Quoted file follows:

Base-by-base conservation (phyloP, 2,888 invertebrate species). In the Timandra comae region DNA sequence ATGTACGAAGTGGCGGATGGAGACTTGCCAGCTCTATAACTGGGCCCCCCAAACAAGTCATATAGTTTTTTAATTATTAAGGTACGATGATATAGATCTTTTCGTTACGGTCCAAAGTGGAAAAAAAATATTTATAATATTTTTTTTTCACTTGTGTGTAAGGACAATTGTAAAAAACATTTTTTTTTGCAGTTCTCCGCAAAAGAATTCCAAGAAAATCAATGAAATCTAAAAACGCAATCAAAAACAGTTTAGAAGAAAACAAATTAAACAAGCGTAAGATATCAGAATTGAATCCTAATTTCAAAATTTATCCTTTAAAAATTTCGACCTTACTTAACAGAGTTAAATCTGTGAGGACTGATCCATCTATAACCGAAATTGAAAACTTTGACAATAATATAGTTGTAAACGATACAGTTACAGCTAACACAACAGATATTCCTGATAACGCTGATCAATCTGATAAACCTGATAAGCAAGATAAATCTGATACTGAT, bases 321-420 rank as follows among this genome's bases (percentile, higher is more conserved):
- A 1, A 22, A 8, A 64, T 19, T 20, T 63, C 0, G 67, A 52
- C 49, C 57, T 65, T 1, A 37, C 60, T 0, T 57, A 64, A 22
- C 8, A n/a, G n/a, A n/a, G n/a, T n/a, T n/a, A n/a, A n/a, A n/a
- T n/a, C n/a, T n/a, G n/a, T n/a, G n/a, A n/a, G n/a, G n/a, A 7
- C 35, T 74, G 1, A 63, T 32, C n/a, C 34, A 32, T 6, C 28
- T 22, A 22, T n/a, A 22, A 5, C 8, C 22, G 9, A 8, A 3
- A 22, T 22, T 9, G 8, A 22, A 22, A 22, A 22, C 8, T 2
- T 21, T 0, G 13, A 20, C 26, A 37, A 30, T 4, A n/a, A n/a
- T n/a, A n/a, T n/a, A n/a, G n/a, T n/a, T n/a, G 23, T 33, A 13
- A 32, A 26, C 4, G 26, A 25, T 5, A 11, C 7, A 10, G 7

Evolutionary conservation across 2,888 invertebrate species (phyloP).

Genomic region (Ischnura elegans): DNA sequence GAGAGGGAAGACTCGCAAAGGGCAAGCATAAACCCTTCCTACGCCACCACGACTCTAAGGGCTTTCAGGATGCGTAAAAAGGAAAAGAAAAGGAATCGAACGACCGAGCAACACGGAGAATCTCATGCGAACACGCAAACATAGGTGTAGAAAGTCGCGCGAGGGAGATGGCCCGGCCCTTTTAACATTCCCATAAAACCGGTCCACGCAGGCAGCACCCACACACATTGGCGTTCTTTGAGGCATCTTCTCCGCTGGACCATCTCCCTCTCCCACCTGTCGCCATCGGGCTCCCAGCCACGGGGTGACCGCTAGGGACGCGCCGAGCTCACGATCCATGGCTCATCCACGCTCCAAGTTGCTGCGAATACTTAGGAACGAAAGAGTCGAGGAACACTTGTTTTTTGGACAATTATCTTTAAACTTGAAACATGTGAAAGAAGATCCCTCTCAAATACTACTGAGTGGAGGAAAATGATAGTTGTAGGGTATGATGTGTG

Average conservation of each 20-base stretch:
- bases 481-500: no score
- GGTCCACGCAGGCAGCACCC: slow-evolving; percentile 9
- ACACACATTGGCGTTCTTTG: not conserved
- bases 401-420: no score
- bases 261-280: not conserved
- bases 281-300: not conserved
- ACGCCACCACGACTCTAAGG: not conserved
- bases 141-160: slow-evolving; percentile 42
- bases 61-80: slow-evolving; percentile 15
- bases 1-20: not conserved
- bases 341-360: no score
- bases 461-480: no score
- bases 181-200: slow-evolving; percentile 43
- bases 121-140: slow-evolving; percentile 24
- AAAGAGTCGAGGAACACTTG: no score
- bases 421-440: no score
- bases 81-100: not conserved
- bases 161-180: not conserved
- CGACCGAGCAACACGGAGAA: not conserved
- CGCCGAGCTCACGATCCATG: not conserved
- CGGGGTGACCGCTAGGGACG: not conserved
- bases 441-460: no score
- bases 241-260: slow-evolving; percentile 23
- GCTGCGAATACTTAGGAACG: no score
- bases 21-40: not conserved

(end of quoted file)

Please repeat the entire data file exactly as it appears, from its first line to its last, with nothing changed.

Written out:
Base-by-base conservation (phyloP, 2,888 invertebrate species). In the Timandra comae region DNA sequence ATGTACGAAGTGGCGGATGGAGACTTGCCAGCTCTATAACTGGGCCCCCCAAACAAGTCATATAGTTTTTTAATTATTAAGGTACGATGATATAGATCTTTTCGTTACGGTCCAAAGTGGAAAAAAAATATTTATAATATTTTTTTTTCACTTGTGTGTAAGGACAATTGTAAAAAACATTTTTTTTTGCAGTTCTCCGCAAAAGAATTCCAAGAAAATCAATGAAATCTAAAAACGCAATCAAAAACAGTTTAGAAGAAAACAAATTAAACAAGCGTAAGATATCAGAATTGAATCCTAATTTCAAAATTTATCCTTTAAAAATTTCGACCTTACTTAACAGAGTTAAATCTGTGAGGACTGATCCATCTATAACCGAAATTGAAAACTTTGACAATAATATAGTTGTAAACGATACAGTTACAGCTAACACAACAGATATTCCTGATAACGCTGATCAATCTGATAAACCTGATAAGCAAGATAAATCTGATACTGAT, bases 321-420 rank as follows among this genome's bases (percentile, higher is more conserved):
- A 1, A 22, A 8, A 64, T 19, T 20, T 63, C 0, G 67, A 52
- C 49, C 57, T 65, T 1, A 37, C 60, T 0, T 57, A 64, A 22
- C 8, A n/a, G n/a, A n/a, G n/a, T n/a, T n/a, A n/a, A n/a, A n/a
- T n/a, C n/a, T n/a, G n/a, T n/a, G n/a, A n/a, G n/a, G n/a, A 7
- C 35, T 74, G 1, A 63, T 32, C n/a, C 34, A 32, T 6, C 28
- T 22, A 22, T n/a, A 22, A 5, C 8, C 22, G 9, A 8, A 3
- A 22, T 22, T 9, G 8, A 22, A 22, A 22, A 22, C 8, T 2
- T 21, T 0, G 13, A 20, C 26, A 37, A 30, T 4, A n/a, A n/a
- T n/a, A n/a, T n/a, A n/a, G n/a, T n/a, T n/a, G 23, T 33, A 13
- A 32, A 26, C 4, G 26, A 25, T 5, A 11, C 7, A 10, G 7

Evolutionary conservation across 2,888 invertebrate species (phyloP).

Genomic region (Ischnura elegans): DNA sequence GAGAGGGAAGACTCGCAAAGGGCAAGCATAAACCCTTCCTACGCCACCACGACTCTAAGGGCTTTCAGGATGCGTAAAAAGGAAAAGAAAAGGAATCGAACGACCGAGCAACACGGAGAATCTCATGCGAACACGCAAACATAGGTGTAGAAAGTCGCGCGAGGGAGATGGCCCGGCCCTTTTAACATTCCCATAAAACCGGTCCACGCAGGCAGCACCCACACACATTGGCGTTCTTTGAGGCATCTTCTCCGCTGGACCATCTCCCTCTCCCACCTGTCGCCATCGGGCTCCCAGCCACGGGGTGACCGCTAGGGACGCGCCGAGCTCACGATCCATGGCTCATCCACGCTCCAAGTTGCTGCGAATACTTAGGAACGAAAGAGTCGAGGAACACTTGTTTTTTGGACAATTATCTTTAAACTTGAAACATGTGAAAGAAGATCCCTCTCAAATACTACTGAGTGGAGGAAAATGATAGTTGTAGGGTATGATGTGTG

Average conservation of each 20-base stretch:
- bases 481-500: no score
- GGTCCACGCAGGCAGCACCC: slow-evolving; percentile 9
- ACACACATTGGCGTTCTTTG: not conserved
- bases 401-420: no score
- bases 261-280: not conserved
- bases 281-300: not conserved
- ACGCCACCACGACTCTAAGG: not conserved
- bases 141-160: slow-evolving; percentile 42
- bases 61-80: slow-evolving; percentile 15
- bases 1-20: not conserved
- bases 341-360: no score
- bases 461-480: no score
- bases 181-200: slow-evolving; percentile 43
- bases 121-140: slow-evolving; percentile 24
- AAAGAGTCGAGGAACACTTG: no score
- bases 421-440: no score
- bases 81-100: not conserved
- bases 161-180: not conserved
- CGACCGAGCAACACGGAGAA: not conserved
- CGCCGAGCTCACGATCCATG: not conserved
- CGGGGTGACCGCTAGGGACG: not conserved
- bases 441-460: no score
- bases 241-260: slow-evolving; percentile 23
- GCTGCGAATACTTAGGAACG: no score
- bases 21-40: not conserved